2014-01-01

    Repeated surveys from Europe, the United States, Australia, and New Zealand have shown that adherence to an evidence-based perioperative care protocol, such as Enhanced Recovery After Surgery (ERAS), has been generally low. It is of great importance to support the implementation of the ERAS protocol as it has been shown to improve outcomes after a number of surgical procedures, including major abdominal surgery. However, despite an increasing awareness of the importance of structured perioperative management, the implementation of this complex protocol has been slow. Barriers to implementation involve both patient- and staff-related factors as well as practice-related issues and resources. To support efficient and successful implementation, further educational and structural measures have to be made on a national or regional level to improve the standard of general health care. Besides postoperative morbidity, biological and physiological variables have been quite commonly reported in previous ERAS studies. Little information, however, has been obtained on cost-effectiveness, long-term outcomes, quality of life and patient-related outcomes, and these issues remain important areas of research for future studies. PMID:25469030

  16. [Laparoscopic-assisted vaginal hysterectomy after multiple abdominal surgeries--case study].

    PubMed

    Malinowski, Andrzej; Wiecka-Płusa, Monika; Mołas, Justyna

    2009-11-01

    At present the laparoscopic-assisted vaginal hysterectomy (LAVH) is the most widespread and most frequently executed variation of hysterectomy. It is an effective and safe operating alternative for the traditional way--abdominal hysterectomy. Good cosmetic effects, short post-operative stay at hospital and, first of all, a small risk of intra- and postoperative complications are the major driving factors justifying the choice of this method of surgery. In the following article we describe a case of a 43-year-old woman who underwent many interventions in the peritoneal cavity (abdominal surgery) and was shortlisted for the laparoscopic-assisted vaginal hysterectomy. The cause of the operation was recurrent bilateral ovary cystis that could not be treated neither conservatively nor surgically, as well as the uterus myoma leading to abnormal uterus bleeding and hypermenorrhoea. Surgery in patients who have previously undergone abdominal operations is always difficult and the risk of complications is high indeed. In this case, while selecting the method of the next surgical procedure, surgeons must not exclude the vaginal and laparoscopic methods, or use them simultaneously. Experiences of other surgeons, as well as the unique case of a treated patient, show that previous abdominal surgical procedures are not a contraindication for either vaginal or laparoscopic procedures, and in some cases they might be safer than yet another laparotomy.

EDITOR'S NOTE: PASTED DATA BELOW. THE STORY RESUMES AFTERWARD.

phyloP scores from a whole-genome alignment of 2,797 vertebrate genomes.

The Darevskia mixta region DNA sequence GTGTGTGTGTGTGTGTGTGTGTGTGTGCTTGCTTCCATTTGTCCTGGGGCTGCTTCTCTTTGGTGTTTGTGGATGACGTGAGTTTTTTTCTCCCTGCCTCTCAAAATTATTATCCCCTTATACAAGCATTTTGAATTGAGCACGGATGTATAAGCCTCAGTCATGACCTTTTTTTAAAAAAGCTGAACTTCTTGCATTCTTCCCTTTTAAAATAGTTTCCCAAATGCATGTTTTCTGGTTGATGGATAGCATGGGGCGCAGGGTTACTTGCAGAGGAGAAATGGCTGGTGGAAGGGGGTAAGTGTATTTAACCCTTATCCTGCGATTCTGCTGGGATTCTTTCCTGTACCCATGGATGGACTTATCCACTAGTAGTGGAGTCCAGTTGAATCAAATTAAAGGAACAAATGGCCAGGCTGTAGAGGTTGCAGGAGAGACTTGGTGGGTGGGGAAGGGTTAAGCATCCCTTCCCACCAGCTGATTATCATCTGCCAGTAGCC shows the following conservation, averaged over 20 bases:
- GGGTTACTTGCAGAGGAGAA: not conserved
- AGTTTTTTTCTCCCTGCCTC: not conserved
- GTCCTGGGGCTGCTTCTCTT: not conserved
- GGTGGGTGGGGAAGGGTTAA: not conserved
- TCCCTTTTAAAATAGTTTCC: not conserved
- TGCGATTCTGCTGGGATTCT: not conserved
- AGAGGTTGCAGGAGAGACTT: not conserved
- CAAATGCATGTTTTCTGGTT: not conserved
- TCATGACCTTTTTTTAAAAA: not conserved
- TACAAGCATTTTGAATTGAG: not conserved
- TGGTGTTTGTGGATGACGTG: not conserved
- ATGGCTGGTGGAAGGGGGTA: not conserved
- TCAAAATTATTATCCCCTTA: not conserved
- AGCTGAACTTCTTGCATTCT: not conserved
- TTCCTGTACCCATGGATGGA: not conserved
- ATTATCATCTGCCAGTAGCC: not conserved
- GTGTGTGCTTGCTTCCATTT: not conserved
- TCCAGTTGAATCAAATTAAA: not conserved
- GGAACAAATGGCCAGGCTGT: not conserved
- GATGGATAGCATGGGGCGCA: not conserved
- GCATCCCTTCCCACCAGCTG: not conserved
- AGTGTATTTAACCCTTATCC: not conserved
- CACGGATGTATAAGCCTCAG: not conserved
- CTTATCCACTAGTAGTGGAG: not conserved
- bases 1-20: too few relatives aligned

17. Endoscopic transmural management of abdominal fluid collection following gastrointestinal, bariatric, and hepato-bilio-pancreatic surgery.

    PubMed

    Donatelli, Gianfranco; Fuks, David; Cereatti, Fabrizio; Pourcher, Guillaume; Perniceni, Thierry; Dumont, Jean-Loup; Tuszynski, Thierry; Vergeau, Bertrand Marie; Meduri, Bruno; Gayet, Brice

    2018-05-01

    Post-operative collections are a recognized source of morbidity after abdominal surgery. Percutaneous drainage is currently considered the standard treatment but not all collections are accessible using this method. Since the adoption of EUS, endoscopic transmural drainage has become an attractive option in the management of such complications. The present study aimed to assess the efficacy, safety and modalities of endoscopic transmural drainage in the treatment of post-operative collections. Data of all patients referred to our dedicated multidisciplinary facility from 2014 to 2017 for endoscopic drainage of symptomatic post-operative collections after failure of percutaneous drainage or when it was deemed impossible, were retrospectively analyzed. Thirty-two patients (17 males and 15 females) with a median age of 53 years old (range 31-74) were included. Collections resulted from pancreatic (n = 10), colorectal (n = 6), bariatric (n  = 5), and other type of surgery (n  = 11). Collection size was less than 5 cm in diameter in 10 (31%), between 5 and 10 cm in 17 (53%) ,and more than 10 cm in 5 (16%) patients. The median time from surgery to endoscopic drainage was 38 days (range 6-360). Eight (25%) patients underwent endoscopic guided drainage whereas 24 (75%) patients underwent EUS-guided drainage. Technical success was 100% and clinical success was achieved in 30 (93.4%) after a mean follow-up of 13.5 months (1.2-24.8). Overall complication was 12.5% including four patients who bled following trans-gastric drainage treated with conservative therapy. The present series suggests that endoscopic transmural drainage represents an interesting alternative in the treatment of post-operative collection when percutaneous drainage is not possible or fails.